“These safeties must be satisfied before the burner will run,” he says. “In addition, the burner manufacturer provides a flame safeguard that provides insight into any burner faults encountered, such as loss of flame.”

To limit downtime, Thorn says it is a good idea to keep spare parts on hand that are not readily available locally. Most direct-contact water heaters do not use proprietary parts that are only available through their maker. Frequently, direct-contact water heater manufacturers have in their operation and maintenance manual a section on recommended spare parts.  

Thorn says a direct-contact water heater’s shell and heat transfer packing are constructed out of stainless-steel material and are operated atmospherically. 

“Typically, a direct-contact water heater manufacturer will warranty their heater shell for 10 years from defect of materials or workmanship,” he says. “These are very corrosion-resistant shells that can last a much longer time.”  

A “newer” trend Leeming sees in regards to boiler technology is the steamless option. Steamless laundries, he says, basically use a closed loop, such as a system with which a building is heated.

“These use heat exchangers,” he says. “With that closed loop, you’re never making up any water, you don’t have any flash steam loss, you don’t have any traps going black, you don’t have any makeup water or any blowdowns, and you don’t have annual inspections.”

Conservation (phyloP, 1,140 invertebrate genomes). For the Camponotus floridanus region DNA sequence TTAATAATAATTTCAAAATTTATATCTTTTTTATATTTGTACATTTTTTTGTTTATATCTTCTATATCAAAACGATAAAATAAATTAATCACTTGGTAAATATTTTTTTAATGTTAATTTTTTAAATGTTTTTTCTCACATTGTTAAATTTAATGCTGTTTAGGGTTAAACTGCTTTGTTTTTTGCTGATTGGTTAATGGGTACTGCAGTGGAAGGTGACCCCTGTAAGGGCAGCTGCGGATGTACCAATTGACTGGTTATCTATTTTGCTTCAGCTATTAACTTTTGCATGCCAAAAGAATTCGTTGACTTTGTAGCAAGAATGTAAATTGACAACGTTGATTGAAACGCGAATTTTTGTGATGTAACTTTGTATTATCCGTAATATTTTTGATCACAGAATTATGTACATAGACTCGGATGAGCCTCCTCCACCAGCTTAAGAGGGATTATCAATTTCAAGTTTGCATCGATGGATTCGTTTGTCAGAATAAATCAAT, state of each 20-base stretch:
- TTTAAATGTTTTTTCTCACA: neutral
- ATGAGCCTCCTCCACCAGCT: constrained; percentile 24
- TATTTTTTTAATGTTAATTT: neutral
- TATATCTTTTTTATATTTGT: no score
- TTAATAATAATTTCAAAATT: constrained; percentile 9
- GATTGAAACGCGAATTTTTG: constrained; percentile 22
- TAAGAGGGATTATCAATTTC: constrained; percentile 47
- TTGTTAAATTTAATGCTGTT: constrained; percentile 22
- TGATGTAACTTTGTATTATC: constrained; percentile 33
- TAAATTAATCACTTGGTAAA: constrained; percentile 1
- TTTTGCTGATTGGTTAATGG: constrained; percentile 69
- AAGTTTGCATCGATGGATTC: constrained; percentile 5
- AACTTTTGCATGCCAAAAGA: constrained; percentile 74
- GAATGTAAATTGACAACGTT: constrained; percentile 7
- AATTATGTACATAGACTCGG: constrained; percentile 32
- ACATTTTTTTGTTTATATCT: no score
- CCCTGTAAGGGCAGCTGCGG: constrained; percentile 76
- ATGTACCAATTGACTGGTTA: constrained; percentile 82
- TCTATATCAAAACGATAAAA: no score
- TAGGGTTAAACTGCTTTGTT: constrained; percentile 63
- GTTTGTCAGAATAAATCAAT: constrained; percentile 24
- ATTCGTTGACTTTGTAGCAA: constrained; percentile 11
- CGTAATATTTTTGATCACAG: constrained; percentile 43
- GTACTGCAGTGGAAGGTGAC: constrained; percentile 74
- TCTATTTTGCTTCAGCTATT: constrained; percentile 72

Leeming says the only other reason a steamless laundry would use steam would be for ironers.

“And they just went to a thermal fluid heater,” he says. “That’s the same thing, a closed loop heating the ironers. You can heat hotter with thermal fluid for the higher thread counts.”


While there are other boiler options on the market, Leeming estimates that 90% of laundries are using steam boilers. That means most laundries need to be aware of boiler maintenance and safety.

Laundries need to be conscious of what type of boiler is in use and stay in close contact with the manufacturer to be sure maintenance activities happen in a timely, correct and safe fashion.

About the author

Matt Poe

American Trade Magazines


Matt Poe is editor of American Laundry News. He can be reached at [email protected] or 866-942-5694.